ERIE, Pa. (Erie News Now) – PennDOT is reminding motorists to avoid driving under the influence of drugs or alcohol through the St. Patrick’s Day holiday, and always.
Representatives from PennDOT, Pennsylvania State Police (PSP), and the Pennsylvania DUI Association gathered Monday during an Advanced Roadside Impaired Driving Enforcement class at the National Guard Readiness Center in Cambridge Springs, Crawford County, to discuss the dangers of impaired driving.
The course trains law enforcement personnel to observe, identify, and document the signs of impairment related to drugs, alcohol, or a combination of both, to reduce the number of impaired driving crashes.
The joint event was planned in connection with the statewide St. Patrick’s Day impaired driving enforcement period, which runs through Thursday, March 17.
According to preliminary PennDOT data, during the 2021 St. Patrick’s Day holiday period beginning at 6:00 pm March 12, through 6:00 am March 18, there were 213 crashes involving an impaired driver, resulting in nine fatalities.
“Driving impaired is never the right decision and we are asking motorists to keep safety at the forefront of their St. Patrick’s Day celebrations,” said PSP Community Services Officer Michelle McGee. “Even a small amount of alcohol can impair someone’s ability to operate a vehicle, so be sure to plan ahead and arrange for a sober driver to get home safely. Doing so could save your life or someone else’s.”
A common myth regarding impaired driving is that beer doesn’t have as much alcohol content as hard liquor. However, a 12-oz. bottle of beer has the same amount of alcohol as a standard shot of 80-proof liquor or five ounces of wine.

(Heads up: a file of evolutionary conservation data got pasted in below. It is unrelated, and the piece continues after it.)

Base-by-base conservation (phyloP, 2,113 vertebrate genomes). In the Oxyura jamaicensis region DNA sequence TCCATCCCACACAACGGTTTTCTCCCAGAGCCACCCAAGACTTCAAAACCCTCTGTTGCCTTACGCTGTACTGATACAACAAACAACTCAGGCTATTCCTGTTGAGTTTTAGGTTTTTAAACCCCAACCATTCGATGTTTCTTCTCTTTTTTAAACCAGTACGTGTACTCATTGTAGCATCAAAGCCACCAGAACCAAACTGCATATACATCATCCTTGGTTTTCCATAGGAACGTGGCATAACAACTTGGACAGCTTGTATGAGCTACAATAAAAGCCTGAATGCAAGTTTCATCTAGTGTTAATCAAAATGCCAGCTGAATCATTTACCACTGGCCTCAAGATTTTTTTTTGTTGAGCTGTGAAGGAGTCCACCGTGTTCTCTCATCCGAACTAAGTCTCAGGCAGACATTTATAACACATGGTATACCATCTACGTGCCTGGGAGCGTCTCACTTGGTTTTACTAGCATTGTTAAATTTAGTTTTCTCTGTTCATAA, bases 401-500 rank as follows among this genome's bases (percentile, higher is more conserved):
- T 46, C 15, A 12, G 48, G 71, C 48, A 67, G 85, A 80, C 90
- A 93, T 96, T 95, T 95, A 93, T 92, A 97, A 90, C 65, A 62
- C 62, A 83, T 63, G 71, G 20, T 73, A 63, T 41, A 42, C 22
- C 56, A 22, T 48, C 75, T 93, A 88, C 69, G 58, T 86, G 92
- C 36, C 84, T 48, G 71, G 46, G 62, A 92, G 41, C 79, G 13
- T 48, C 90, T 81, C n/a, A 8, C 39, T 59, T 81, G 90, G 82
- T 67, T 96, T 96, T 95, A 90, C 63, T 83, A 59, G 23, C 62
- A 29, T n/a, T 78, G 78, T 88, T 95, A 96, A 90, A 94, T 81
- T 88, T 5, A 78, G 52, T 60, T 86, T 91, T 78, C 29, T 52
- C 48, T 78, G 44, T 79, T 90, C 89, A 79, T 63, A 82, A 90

Alcohol also affects each person differently, depending on factors such as body weight and the regularity of consumption.
“While alcohol impairment continues to be an issue on our state’s roadways, we are seeing even more motorists driving under the influence of drugs,” said Craig Amos, a Regional Program Administrator for the Pennsylvania DUI Association. “Illegal drugs, prescription medications, and over-the-counter drugs can all lead to impairment that can have fatal consequences when getting behind the wheel.”
Some effects of drug and alcohol use on driving include:
- Alcohol, marijuana, and other drugs can impair the ability to drive because they slow coordination, judgment, and reaction times.
- Cocaine and methamphetamine can make drivers more aggressive and reckless.
- Using two or more drugs at the same time, including alcohol, can amplify the impairing effects of each drug a person has consumed.
- Some prescription and over-the-counter medicines can cause extreme drowsiness, dizziness, and other side effects. Read and follow all warning labels before driving, and note that warnings against “operating heavy machinery” include driving a vehicle.